NZZ Art & Literature Saturday, November 20, 1999

Late Greetings from Marcel Duchamp; 
The Readymade Under Inspection 
by Thomas Zaunschirm 
excerpt translated by Thomas Girst 


In her New York Art Science Research Laboratory, Inc., the artist and Duchamp expert Rhonda Roland Shearer closely examines the means of production of the readymades. Her thesis, that Marcel Duchamp was tricking the art world, triggered an international response by the media. The consequences were discussed at a recent symposium at Harvard University.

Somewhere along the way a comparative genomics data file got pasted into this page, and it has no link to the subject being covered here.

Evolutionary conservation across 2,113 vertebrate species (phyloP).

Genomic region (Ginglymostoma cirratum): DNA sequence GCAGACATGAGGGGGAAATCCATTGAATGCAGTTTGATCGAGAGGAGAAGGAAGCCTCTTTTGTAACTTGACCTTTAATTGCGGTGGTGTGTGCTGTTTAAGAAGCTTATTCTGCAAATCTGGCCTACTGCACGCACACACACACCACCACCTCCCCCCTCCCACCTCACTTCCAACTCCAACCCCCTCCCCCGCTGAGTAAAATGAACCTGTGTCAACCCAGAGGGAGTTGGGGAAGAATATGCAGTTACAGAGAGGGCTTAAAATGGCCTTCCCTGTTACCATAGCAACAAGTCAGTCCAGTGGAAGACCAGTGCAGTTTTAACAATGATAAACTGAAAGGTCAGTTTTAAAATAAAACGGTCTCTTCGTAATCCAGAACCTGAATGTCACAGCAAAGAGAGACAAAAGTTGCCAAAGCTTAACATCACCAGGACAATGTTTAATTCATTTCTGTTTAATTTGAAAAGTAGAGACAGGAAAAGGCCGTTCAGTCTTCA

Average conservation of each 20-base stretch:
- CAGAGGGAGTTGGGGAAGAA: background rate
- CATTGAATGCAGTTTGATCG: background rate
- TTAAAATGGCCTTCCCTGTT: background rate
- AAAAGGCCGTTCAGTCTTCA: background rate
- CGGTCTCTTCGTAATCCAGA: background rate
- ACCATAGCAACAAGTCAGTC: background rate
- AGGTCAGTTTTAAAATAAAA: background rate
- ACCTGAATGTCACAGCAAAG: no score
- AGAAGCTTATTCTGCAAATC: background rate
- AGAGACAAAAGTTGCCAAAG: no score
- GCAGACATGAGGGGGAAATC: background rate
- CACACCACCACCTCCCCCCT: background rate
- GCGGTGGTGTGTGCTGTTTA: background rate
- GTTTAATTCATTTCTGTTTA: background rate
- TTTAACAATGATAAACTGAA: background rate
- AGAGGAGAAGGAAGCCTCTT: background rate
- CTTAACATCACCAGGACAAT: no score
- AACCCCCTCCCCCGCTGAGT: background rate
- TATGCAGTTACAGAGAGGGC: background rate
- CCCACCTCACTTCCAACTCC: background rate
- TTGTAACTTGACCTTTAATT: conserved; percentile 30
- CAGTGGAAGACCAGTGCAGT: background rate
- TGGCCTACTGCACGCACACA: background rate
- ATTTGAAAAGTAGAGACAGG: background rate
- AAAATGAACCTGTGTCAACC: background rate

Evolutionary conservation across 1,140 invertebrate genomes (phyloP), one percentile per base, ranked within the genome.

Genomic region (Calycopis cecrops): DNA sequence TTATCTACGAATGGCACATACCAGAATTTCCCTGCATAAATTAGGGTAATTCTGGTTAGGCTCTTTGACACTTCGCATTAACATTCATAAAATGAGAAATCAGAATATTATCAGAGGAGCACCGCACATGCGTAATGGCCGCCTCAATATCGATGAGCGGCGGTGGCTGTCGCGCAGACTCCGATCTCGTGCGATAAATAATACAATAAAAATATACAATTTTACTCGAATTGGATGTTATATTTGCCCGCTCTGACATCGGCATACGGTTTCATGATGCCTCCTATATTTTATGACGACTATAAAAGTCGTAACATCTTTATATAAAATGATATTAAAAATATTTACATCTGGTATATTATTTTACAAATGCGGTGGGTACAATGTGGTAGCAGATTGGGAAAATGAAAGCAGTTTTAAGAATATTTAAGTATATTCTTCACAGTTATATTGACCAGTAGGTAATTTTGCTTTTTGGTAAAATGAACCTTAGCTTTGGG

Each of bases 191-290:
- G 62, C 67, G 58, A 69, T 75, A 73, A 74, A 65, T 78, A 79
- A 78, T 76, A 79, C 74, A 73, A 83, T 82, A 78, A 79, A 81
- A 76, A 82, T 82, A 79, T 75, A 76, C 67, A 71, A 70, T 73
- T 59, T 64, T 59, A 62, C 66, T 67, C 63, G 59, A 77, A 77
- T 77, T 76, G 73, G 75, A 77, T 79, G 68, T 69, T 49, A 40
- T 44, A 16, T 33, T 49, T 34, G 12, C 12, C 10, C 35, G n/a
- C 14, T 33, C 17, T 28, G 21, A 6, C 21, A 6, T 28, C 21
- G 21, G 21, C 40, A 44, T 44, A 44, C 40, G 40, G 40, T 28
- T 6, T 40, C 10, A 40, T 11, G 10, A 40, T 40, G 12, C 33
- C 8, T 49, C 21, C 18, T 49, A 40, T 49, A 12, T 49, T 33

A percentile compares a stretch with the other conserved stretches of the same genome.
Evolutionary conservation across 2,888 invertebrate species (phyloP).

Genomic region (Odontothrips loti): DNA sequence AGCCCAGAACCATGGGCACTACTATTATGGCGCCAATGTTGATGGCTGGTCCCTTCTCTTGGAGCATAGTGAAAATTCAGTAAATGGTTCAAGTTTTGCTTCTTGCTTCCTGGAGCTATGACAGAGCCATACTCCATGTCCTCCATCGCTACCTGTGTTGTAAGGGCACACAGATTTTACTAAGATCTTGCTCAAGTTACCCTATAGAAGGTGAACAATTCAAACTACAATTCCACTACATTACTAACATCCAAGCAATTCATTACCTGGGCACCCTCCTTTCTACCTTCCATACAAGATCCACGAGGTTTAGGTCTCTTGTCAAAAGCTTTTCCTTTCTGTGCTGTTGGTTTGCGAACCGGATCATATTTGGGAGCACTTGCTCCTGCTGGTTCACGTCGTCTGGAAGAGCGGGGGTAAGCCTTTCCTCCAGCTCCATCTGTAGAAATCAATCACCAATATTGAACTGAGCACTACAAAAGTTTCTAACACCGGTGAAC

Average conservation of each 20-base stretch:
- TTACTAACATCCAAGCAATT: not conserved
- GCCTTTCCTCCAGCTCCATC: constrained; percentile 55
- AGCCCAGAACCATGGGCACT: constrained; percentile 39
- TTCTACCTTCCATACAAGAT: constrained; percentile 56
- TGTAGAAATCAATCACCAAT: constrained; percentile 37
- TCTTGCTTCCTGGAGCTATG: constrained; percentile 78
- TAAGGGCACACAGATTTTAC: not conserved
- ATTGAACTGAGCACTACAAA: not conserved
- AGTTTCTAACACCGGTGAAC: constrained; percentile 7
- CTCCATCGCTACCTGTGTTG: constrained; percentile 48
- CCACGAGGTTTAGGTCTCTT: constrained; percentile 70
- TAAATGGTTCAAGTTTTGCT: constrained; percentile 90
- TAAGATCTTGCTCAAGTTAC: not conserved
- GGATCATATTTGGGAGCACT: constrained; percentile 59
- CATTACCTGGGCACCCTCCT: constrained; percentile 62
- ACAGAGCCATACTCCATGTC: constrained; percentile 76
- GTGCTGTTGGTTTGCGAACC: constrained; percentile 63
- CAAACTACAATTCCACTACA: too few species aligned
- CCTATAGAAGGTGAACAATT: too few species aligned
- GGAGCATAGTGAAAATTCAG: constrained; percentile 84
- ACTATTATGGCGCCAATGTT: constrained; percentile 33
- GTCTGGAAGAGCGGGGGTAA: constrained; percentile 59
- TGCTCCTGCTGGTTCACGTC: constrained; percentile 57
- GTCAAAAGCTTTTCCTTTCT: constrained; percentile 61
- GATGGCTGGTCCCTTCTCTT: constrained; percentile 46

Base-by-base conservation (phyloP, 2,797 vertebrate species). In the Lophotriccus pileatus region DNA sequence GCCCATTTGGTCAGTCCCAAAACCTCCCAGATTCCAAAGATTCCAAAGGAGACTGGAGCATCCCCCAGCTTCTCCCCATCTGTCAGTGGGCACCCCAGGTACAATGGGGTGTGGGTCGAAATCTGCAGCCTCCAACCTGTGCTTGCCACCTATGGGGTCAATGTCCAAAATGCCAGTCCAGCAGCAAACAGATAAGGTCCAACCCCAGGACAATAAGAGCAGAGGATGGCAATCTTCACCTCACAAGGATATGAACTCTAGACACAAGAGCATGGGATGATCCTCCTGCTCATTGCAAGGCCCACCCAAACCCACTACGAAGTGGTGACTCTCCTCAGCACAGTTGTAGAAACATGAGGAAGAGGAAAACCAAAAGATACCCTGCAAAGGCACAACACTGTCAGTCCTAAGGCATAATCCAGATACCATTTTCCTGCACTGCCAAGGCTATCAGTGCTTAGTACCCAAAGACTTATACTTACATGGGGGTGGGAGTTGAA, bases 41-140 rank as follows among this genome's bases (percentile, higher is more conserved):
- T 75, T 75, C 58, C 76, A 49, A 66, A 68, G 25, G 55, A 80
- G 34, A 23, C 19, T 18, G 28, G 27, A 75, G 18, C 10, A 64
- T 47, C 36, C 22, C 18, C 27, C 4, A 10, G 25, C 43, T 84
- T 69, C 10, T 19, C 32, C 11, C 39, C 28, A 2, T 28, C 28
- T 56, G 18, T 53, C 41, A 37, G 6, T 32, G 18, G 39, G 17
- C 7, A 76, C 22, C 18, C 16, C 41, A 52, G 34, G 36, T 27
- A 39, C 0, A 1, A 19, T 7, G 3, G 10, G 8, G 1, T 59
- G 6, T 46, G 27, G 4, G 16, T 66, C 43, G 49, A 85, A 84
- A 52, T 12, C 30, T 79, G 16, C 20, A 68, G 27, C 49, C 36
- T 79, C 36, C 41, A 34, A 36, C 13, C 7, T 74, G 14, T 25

The art historical summaries of this century, of big ideologies, are rather modest. Long gone are the innovative impulses of the different avant gardes. The heroes of abstraction, scandalous artistis pushing for broadening of the term of art, are classics now and have thus become inefficient. This appears to be true for the French-American Marcel Duchamp, 1887-1968, founder of the art of the object with his central idea of the Readymades. His influence on many generations of artists cannot be overestimated, although his achievements are long part of the canon and thus have lost their sting. A constantly broadening flood of texts and books informs us about his achievements and his biography. All the world knows by now that through the invention of the readymades, meaning the declaration of a mass produced object as artwork, he managed to blur or even extinguish the old definition of art. Since the formal aspects of a work were not significant for its interpretation Duchamp's oeuvre was in the beginning only regarded as being on the margins by art historians. Because the visible phenomena seemed unimportant, the Readymades turned into a fair of theories by thinkers and philosophers. CONTINUED>>